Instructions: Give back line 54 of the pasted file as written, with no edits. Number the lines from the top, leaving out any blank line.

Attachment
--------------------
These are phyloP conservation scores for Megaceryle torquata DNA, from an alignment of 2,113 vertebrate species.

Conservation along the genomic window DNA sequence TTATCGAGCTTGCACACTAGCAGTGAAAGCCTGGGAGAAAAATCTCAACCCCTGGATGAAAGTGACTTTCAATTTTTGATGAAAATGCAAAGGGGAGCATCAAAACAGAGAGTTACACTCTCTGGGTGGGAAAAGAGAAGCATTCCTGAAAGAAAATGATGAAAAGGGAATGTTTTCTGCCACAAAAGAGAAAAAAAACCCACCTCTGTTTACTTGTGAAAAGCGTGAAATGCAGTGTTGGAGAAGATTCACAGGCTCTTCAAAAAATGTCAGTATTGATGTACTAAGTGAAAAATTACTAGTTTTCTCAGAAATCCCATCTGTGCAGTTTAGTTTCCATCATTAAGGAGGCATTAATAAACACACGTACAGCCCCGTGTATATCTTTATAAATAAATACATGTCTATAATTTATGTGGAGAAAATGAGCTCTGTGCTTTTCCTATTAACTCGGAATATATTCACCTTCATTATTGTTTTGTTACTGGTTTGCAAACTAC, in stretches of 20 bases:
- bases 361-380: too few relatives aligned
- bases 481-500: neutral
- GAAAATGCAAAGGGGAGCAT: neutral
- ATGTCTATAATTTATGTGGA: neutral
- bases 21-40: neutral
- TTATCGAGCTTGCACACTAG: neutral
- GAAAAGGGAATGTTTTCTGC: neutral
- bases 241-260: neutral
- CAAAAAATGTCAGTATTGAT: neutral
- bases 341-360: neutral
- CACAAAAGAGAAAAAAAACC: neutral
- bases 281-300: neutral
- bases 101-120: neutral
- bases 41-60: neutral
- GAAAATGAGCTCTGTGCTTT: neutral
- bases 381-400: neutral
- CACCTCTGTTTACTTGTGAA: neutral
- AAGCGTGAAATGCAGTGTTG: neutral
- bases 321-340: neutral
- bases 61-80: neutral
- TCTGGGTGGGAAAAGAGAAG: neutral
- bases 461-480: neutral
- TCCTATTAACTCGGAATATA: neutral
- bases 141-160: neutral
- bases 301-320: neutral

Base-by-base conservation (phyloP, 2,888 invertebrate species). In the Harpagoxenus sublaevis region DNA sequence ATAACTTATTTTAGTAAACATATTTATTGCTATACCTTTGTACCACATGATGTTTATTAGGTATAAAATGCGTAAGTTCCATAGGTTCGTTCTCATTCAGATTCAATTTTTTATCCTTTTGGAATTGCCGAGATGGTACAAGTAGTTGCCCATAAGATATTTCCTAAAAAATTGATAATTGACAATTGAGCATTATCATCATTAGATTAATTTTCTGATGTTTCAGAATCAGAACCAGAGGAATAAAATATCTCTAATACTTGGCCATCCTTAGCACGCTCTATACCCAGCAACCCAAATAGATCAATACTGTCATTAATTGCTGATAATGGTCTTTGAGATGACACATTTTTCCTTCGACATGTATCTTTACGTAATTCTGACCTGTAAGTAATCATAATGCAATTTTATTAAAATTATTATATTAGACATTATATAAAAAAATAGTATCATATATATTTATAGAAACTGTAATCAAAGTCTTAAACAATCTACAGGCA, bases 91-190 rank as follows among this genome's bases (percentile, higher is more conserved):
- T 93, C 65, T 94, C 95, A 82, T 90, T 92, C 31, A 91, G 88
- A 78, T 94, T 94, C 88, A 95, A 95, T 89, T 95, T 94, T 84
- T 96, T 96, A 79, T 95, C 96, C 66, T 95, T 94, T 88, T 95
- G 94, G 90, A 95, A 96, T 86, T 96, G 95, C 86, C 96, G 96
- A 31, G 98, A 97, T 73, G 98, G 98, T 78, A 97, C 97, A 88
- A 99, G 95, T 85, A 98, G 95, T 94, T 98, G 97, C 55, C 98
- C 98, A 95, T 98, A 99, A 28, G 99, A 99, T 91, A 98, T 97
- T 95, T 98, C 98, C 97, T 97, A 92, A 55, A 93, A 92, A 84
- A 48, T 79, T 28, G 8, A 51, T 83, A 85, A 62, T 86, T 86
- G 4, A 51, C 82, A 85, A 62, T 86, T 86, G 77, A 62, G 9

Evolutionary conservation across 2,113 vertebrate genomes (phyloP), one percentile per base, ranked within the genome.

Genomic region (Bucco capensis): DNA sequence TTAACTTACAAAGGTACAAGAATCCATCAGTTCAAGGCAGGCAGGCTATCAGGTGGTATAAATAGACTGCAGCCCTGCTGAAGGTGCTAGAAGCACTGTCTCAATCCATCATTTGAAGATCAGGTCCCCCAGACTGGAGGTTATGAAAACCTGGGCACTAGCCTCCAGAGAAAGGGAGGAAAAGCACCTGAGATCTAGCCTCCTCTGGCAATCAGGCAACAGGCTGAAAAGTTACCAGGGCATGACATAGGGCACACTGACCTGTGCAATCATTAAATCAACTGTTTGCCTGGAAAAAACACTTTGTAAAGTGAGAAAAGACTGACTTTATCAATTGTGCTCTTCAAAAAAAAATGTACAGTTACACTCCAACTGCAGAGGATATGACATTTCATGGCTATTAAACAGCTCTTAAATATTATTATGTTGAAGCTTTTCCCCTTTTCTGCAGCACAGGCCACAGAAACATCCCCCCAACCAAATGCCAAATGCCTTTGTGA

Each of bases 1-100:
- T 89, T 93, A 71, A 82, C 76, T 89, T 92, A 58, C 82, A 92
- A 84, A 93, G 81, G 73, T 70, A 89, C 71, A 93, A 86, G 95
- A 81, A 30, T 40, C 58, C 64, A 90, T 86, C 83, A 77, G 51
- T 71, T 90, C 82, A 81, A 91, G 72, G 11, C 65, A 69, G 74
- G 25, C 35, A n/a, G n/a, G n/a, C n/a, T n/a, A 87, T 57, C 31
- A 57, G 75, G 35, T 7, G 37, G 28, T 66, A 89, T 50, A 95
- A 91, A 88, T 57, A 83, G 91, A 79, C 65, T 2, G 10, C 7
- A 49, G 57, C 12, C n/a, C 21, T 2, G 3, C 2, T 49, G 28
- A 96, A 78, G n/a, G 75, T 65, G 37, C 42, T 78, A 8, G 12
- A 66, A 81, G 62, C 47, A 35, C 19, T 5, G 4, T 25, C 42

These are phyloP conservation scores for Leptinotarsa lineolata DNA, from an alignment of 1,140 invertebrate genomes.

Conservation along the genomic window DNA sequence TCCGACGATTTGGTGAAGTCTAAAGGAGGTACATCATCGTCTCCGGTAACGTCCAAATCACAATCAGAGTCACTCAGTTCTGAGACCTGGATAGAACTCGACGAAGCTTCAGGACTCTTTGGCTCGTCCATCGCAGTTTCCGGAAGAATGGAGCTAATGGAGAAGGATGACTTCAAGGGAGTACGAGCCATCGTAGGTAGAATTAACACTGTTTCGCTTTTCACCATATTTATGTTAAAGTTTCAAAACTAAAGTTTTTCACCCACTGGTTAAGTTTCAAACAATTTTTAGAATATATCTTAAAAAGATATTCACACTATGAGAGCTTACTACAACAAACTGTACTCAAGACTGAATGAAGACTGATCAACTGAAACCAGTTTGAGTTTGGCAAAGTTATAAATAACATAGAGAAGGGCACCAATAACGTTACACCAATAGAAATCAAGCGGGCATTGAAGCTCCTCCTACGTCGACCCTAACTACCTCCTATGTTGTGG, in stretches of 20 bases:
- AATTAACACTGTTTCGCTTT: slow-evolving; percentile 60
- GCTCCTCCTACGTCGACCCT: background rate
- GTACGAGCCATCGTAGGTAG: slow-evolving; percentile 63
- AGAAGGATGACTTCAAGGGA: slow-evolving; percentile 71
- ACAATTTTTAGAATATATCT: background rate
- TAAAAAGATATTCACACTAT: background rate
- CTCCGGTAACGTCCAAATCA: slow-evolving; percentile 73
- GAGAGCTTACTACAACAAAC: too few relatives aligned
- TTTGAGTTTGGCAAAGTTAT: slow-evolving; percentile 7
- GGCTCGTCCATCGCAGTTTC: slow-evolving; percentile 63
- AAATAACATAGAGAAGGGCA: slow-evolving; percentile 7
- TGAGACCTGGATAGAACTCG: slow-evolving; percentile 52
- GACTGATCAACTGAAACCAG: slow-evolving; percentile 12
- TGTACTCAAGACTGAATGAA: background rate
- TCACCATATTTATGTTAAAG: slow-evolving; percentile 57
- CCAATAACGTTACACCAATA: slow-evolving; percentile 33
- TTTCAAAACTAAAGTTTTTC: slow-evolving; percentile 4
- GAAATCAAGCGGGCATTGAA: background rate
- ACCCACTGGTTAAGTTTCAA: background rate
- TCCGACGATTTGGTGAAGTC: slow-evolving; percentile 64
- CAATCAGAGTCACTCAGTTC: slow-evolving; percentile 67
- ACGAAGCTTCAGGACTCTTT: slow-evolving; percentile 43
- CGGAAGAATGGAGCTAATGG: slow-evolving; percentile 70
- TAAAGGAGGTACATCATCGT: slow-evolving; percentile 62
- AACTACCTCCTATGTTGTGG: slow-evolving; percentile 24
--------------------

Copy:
- AATTAACACTGTTTCGCTTT: slow-evolving; percentile 60